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Dozens of people clutching bags full of plastic bottles and disposable cups queue at a busy bus terminal in the Indonesian city of Surabaya—where passengers can swap trash for travel tickets.
The nation is the world's second-biggest marine polluter behind China and has pledged to reduce plastic waste in its waters some 70 percent by 2025 by boosting recycling, raising public awareness, and curbing usage.
Surabaya - Scheme - Hit - City - Passengers
The Surabaya scheme has been a hit in the city of 2.9 million, with nearly 16,000 passengers trading trash for free travel each week, according to authorities.
"This is a very smart solution. It's free and instead of throwing away bottles people now collect them and bring them here," explains 48-year-old resident Fransiska Nugrahepi.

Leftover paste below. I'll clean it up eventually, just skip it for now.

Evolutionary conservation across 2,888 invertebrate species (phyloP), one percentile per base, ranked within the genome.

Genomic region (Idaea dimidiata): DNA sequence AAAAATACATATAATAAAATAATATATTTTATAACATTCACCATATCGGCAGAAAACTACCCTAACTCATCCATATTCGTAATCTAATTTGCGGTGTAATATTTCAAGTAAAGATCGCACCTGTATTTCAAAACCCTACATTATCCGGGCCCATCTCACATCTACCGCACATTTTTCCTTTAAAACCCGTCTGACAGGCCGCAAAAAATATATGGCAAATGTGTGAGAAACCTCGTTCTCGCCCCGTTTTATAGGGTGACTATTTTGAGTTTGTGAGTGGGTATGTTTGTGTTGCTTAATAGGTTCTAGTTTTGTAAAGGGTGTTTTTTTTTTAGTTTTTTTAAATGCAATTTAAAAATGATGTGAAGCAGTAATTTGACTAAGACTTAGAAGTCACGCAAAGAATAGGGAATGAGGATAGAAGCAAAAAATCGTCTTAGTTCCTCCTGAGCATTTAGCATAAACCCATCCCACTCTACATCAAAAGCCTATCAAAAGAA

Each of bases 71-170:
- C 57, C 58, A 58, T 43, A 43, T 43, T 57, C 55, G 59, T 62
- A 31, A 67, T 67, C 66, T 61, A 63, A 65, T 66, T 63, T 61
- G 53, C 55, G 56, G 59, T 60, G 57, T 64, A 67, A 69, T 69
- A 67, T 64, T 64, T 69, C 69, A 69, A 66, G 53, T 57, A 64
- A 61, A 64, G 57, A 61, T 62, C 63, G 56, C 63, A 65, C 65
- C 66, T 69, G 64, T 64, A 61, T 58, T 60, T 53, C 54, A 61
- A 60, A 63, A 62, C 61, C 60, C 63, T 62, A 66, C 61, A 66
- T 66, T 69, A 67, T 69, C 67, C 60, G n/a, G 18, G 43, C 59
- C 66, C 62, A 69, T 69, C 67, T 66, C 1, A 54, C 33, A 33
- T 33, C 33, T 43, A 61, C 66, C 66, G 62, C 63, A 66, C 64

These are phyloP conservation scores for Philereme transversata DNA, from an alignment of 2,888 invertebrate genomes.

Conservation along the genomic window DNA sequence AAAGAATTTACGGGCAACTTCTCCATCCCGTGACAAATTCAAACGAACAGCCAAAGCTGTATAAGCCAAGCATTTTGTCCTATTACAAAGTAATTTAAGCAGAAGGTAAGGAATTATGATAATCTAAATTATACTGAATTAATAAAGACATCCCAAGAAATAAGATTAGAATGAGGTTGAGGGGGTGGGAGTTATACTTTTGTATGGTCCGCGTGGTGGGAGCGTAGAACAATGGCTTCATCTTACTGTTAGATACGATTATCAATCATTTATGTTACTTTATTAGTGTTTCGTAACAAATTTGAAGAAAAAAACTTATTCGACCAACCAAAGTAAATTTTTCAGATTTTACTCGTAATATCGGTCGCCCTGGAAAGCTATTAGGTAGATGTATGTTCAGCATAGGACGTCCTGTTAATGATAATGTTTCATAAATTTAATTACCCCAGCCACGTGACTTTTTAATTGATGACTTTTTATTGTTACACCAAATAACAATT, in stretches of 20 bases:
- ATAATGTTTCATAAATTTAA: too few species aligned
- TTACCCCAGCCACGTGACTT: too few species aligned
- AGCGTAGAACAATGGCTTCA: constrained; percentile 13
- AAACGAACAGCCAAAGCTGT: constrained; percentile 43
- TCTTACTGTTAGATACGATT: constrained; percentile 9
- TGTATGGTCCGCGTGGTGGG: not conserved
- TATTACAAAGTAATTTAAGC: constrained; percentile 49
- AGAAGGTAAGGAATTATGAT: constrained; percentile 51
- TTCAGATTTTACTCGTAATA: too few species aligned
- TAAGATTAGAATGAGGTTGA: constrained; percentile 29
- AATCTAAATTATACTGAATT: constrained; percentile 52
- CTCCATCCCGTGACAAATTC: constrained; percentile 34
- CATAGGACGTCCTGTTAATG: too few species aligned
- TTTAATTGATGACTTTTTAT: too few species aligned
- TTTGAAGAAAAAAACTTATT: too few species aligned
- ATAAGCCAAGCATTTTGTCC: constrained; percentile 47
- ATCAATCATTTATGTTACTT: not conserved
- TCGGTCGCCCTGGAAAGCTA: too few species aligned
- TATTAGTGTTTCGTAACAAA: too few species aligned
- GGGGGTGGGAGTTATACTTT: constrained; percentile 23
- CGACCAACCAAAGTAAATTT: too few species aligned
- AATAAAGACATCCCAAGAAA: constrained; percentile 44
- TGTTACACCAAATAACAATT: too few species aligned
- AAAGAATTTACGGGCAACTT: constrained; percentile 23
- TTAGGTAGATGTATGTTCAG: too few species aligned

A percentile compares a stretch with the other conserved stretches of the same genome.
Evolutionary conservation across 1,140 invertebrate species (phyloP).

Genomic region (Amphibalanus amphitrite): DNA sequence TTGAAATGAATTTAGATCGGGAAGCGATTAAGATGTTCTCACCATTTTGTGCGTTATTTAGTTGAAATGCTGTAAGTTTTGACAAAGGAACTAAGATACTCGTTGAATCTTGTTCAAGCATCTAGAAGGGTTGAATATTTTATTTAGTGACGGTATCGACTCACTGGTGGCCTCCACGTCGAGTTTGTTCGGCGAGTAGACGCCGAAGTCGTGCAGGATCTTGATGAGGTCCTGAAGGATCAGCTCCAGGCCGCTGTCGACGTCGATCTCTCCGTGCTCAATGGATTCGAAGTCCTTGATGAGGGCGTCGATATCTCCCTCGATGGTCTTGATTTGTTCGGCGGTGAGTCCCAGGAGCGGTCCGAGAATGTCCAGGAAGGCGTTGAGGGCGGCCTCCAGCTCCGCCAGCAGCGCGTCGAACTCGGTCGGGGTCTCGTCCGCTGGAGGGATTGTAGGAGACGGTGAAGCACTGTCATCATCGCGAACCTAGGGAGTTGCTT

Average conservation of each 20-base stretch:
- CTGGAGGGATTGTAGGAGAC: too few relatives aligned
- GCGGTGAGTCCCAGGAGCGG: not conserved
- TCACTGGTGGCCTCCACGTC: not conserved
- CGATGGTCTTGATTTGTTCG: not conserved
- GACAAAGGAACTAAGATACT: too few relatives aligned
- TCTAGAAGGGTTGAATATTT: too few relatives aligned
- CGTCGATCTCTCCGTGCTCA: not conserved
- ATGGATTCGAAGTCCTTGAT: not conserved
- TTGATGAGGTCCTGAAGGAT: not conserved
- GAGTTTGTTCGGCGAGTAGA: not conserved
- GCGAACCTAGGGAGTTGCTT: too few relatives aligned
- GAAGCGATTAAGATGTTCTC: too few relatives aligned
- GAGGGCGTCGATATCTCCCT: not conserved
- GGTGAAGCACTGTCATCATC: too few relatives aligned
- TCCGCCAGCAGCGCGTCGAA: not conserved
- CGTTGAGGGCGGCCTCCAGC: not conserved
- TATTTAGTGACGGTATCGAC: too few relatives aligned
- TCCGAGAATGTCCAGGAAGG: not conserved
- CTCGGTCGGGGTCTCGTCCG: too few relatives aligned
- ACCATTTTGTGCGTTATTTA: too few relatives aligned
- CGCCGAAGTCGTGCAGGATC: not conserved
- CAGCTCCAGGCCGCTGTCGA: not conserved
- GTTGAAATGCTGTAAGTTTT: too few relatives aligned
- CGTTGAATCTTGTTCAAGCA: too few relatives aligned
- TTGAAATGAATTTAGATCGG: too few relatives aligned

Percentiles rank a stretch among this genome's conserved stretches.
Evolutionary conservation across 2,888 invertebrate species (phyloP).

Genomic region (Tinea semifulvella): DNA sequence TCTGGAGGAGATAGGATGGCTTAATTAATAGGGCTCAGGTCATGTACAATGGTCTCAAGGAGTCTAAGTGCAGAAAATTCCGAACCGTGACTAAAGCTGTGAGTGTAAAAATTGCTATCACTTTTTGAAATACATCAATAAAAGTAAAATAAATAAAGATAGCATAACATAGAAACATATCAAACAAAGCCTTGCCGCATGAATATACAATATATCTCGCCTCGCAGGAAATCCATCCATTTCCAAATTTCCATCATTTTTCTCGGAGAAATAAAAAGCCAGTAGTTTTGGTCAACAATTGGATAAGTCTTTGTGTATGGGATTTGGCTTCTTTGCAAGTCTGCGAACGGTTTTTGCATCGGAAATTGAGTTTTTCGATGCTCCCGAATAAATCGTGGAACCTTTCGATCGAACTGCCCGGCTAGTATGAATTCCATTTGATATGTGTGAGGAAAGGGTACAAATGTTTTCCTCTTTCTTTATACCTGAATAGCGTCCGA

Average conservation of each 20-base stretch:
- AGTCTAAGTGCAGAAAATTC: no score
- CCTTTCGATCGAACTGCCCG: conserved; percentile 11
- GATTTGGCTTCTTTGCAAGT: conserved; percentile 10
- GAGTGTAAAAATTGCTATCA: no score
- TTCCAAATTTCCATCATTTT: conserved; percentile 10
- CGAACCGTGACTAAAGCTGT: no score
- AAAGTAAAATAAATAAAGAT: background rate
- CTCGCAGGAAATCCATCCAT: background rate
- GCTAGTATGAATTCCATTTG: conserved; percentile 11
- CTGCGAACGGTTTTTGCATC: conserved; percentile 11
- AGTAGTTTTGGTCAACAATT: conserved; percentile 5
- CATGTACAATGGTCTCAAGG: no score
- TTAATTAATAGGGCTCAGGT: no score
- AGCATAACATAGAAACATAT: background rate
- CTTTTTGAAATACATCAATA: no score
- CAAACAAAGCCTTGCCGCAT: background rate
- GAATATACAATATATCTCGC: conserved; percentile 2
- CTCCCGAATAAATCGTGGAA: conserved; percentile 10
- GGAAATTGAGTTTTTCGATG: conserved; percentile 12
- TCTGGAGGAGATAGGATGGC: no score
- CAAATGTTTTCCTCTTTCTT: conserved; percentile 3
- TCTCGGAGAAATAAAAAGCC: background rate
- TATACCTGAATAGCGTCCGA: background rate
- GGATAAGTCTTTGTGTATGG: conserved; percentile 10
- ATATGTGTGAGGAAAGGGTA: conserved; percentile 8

Bus - Ride - Stops - Costs - Bottles
An hour-long bus ride with unlimited stops costs three large bottles, five medium bottles or 10 plastic cups. But they must be cleaned and cannot be squashed.
There is a steady stream of people squeezing past sacks full of recyclables to deposit plastic in four bins behind the small office and claim their tickets.
Franki - Yuanus - Surabaya - Transport - Official
Franki Yuanus, a Surabaya transport official, says the programme aims not only to cut waste but also to tackle traffic congestion by encouraging people to switch to public transit.
"There has been a good response from the public," insists Yuanus, adding: "Paying with plastic is one of the things that has made people enthusiastic because up until now plastic waste was just seen as useless."
Fleet - Buses - Bins - Ticket - Officers
Currently the fleet consists of 20 near-new buses, each with recycling bins and ticket officers...
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